Chesapeake man gets almost 22 years for heroin trafficking

Southsidedaily.com is your source for free local news and information in Virginia Beach

A Chesapeake man was sentenced to almost 22 years in prison Tuesday for heroin trafficking. (Photo Courtesy U.S. District Court, Norfolk.)
A Chesapeake man was sentenced to almost 22 years in prison Tuesday for heroin trafficking. (Photo Courtesy U.S. District Court, Norfolk.)

A Chesapeake man will spend almost 22 years in prison for heroin trafficking, the U.S. Department of Justice said Tuesday.

On May 13, Marlon Lewis Daye, 29, pleaded guilty to conspiracy to make, distribute and possess with intent to distribute more than 32 kilograms of heroin, according to a release from the office of U.S. Attorney Dana J. Boente in Norfolk.

Through a series of controlled buys, law enforcement officials purchased 112 grams of heroin and 14 grams of cocaine from Daye. When officers arrested him, they found 24 grams of heroin, 30 grams of cocaine, a .45 caliber weapon and magazines for a rifle, the release said.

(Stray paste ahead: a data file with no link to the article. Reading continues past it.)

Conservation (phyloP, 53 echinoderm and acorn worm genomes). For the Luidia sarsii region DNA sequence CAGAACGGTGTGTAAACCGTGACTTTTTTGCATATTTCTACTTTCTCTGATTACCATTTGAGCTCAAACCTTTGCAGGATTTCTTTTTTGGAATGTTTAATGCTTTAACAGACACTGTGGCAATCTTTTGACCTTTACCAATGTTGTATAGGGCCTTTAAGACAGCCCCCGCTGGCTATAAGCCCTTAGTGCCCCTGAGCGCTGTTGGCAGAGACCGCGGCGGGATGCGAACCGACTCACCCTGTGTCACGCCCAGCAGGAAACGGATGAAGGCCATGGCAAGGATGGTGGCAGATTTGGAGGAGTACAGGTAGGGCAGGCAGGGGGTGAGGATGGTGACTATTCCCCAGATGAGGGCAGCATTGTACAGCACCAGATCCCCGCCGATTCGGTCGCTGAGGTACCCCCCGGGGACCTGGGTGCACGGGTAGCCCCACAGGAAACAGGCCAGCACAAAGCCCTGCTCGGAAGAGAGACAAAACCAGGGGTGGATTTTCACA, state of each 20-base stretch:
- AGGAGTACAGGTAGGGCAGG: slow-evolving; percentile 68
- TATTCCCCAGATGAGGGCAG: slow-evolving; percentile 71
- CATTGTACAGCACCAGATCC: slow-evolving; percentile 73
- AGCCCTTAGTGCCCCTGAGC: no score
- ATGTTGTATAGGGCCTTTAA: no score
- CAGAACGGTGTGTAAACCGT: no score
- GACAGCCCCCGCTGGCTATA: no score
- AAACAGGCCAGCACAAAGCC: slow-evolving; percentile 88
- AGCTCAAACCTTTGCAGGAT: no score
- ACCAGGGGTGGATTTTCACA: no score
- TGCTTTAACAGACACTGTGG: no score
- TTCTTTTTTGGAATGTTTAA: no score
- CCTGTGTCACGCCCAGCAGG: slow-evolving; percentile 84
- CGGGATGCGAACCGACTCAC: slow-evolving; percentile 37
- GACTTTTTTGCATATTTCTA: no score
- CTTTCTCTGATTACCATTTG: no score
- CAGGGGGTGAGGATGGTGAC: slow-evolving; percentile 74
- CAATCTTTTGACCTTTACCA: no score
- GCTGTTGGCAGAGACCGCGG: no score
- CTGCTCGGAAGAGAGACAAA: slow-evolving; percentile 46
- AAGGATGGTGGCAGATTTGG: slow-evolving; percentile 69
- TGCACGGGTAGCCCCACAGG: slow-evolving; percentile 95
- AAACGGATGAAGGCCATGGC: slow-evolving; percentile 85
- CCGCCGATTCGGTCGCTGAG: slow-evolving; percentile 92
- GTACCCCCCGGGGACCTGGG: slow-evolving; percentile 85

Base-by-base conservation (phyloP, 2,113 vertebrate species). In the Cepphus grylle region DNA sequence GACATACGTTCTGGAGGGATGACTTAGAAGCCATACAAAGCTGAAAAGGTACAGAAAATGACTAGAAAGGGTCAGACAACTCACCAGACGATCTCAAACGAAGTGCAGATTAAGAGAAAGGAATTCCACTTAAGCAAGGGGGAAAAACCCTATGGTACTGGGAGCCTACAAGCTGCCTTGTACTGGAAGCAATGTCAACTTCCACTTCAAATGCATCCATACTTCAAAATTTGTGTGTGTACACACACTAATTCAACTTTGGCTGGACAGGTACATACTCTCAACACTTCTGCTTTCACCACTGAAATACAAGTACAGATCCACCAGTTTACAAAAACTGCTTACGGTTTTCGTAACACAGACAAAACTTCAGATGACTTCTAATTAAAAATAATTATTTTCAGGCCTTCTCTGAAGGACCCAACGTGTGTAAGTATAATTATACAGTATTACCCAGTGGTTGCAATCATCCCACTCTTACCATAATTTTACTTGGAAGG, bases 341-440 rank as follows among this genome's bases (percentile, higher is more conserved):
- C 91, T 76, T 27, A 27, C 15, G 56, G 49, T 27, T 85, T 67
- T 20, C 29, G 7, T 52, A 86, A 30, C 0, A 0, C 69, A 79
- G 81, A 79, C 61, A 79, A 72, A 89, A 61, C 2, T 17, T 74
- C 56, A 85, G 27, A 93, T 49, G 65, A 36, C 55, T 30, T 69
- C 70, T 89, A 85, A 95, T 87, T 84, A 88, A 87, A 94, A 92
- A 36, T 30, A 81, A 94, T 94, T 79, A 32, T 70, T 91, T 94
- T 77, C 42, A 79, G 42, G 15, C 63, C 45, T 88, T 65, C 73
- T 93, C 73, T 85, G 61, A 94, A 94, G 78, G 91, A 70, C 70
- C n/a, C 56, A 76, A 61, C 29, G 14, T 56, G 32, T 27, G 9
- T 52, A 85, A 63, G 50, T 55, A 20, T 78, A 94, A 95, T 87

Daye used his company, Precision Landscapes, to conceal a widespread drug operation, according to the release. Between 2008 and early 2016, he orchestrated the transportation of heroin from New York to Hampton Roads. For one of those years, he used the same trafficker as the Outten Organization; seven of Outten’s heroin traffickers were convicted and sentenced in 2015.

Daye was sentenced by U.S. District Judge Rebecca Beach Smith. As part of the sentencing, he is also required to forfeit seized property to satisfy a judgment of $2.7 million, which reflects the proceeds of his trafficking.

SHARE
Previous articleWorkshop aims to demystify college apps
Next articleCity Council to vote on arena finance deal using unrated bonds
Joan Quigley is a former Miami Herald business reporter, a graduate of Columbia Journalism School and an attorney. Her writing has appeared in the Washington Post, TIME.com, nationalgeographic.com and Talking Points Memo. Her recent book, Just Another Southern Town: Mary Church Terrell and the Struggle for Racial Justice in the Nation’s Capital, was shortlisted for the 2017 Mark Lynton History Prize. Her first book, The Day the Earth Caved In: An American Mining Tragedy, won the 2005 J. Anthony Lukas Work-in-Progress Award.